• Spot on, post! So sorry about your leg. I’ve heard a lot of these kinds of comments too. One friend always wants me to include motorcycles in my historicals…

  • Laura! Okay, we want the dirt on how this happened, and please don’t tell us you were just walking along…two places? To be sure you were skydiving.

    Anywho, this was a GREAT post! I’ve had most of those! It was like a checklist. Here’s the latest, which happened at a recent event where I actually felt like I’d walked into a hostile situation. (some members of this book club were deeply offended by what I wrote)

    One lady said, “I’m sure you wrote the story that way just so you could get published.”

    *insert frowny face.*

    • oh yeah, because the writing is so easy, not to mention, getting published…

      okay, what happened. my friend Pam & i were fishing in a remote area. I wandered upstream, and there were grassy hillocks. i had just gotten out of the water, stood up, and stepped back (the squeamish should stop reading g here) and stepped into a hole, with a branch across the edge. that’s what snapped my leg.

      they had to get me out by boat. then 15 miles of dirt road, and another 1/2 hr to the hospital. surgery inserting plates 7 screws.

      yeah, when i do it, i do it right.

      • Oh my word. Do you know, you’re the second person I know who broke their leg that way? A neighbor here did the same thing. Although…she was just in her yard, why there was a hole big enough for her to step in and break her leg I have no idea…but, she did. Same thing! The funny (not really) part is…she tried to flag another neighbor who was driving by, waved madly at them…they waved back and kept going. :>O I think it was an hour later before she got help. Here’s to a speedy recovery!

  • Poor Laura! Heal that leg quickly!

    I’m indie publishing, and I find funny the people who don’t follow the industry and think we’re still back in the vanity publishing days of the 1990s. Love watching their smirks fade into that glazed look when I talk about how things are working now and the options for publishing. And, this is a second career for me–a business–and it’s nails-on-the chalkboard when someone tells me “what a nice hobby for your retirement “. Yipes!

  • Bummer about your leg! When I was still working, the district’s speech pathologist would corner me every time he saw me and asked how writing my smut was going.

    And, I’m frequently asked to take “peek” at someone’s book (memoir, etc.) and give them feedback.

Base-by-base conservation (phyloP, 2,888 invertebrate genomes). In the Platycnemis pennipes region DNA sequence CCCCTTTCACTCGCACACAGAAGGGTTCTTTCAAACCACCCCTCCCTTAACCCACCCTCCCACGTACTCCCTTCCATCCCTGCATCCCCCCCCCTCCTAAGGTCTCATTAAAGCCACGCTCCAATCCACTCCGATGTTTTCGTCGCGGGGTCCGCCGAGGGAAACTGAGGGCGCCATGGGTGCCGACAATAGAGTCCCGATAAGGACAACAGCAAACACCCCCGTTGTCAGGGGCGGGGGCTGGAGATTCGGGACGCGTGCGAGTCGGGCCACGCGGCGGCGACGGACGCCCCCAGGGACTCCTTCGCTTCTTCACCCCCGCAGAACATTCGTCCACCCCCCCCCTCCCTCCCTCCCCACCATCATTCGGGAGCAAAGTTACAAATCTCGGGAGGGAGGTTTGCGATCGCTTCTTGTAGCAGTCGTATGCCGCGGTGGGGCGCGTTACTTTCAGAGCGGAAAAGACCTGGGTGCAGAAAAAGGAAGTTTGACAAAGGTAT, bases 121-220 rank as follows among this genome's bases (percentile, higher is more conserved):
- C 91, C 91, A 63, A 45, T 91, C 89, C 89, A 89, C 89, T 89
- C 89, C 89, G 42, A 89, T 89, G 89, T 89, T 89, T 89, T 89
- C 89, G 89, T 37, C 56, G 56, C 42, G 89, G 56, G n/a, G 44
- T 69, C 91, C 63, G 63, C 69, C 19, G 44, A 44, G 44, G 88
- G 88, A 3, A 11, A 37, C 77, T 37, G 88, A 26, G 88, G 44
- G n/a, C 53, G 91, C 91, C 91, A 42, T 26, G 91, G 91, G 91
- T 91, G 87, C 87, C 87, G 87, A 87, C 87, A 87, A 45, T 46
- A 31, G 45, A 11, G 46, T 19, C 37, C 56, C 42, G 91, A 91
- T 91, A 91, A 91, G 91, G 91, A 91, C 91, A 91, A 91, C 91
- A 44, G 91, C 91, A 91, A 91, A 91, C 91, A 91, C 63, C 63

• What a great post…I use to have a man I worked with who always wanted to volunteer to be my next hero – we could create scenes together. Yuck, yuck yuck!! You described so many things that have happened to me the good and the bad as a writer. I have one family member who does the elitist sniff and another who buys all of my books. At a cocktail party my husband’s boss told me I was making a huge mistake. That I should be writing mysteries and tried to convince why mysteries are the way to go. Needless to say when my husband left that job, I was so tempted to send him an email that said you sanctimonious SOB…but I took the high road. I do what I LOVE! I love meeting readers and fans of romance, we connect, we talk the lingo and have such a great connection, but the naysayers…I walk away from. Why is it that writing about love, an everlasting love is not acceptable? Sorry, I think you touched a sore spot and it just came pouring out today. I’m at the point in my career that I’m going to write what I want.

    Get better. So sorry to hear that you’ve broken your leg.

  • Kathy Elbinger

    The funnest booksigning I ever did was when I had knee surgery and signed books for the doc and nurses while I was still in the hospital. I hope you mend well and fast, Laura.
    I’ve had no less than three women call me up, referred by friends (?) who wanted to write tell-alls about their in-laws. One wanted me to ghost-write it for her, because she didn’t want to get sued!

  • Alice Fleury

    I was laughing till I got to the–PS you broke your leg in TWO places!
    Here’s my recent comments:
    How many books have you written? (It’s embarrassing to say I haven’t finished the one I’ve been writing for 3 damn years.)
    If you get stuck, I have a great imagination.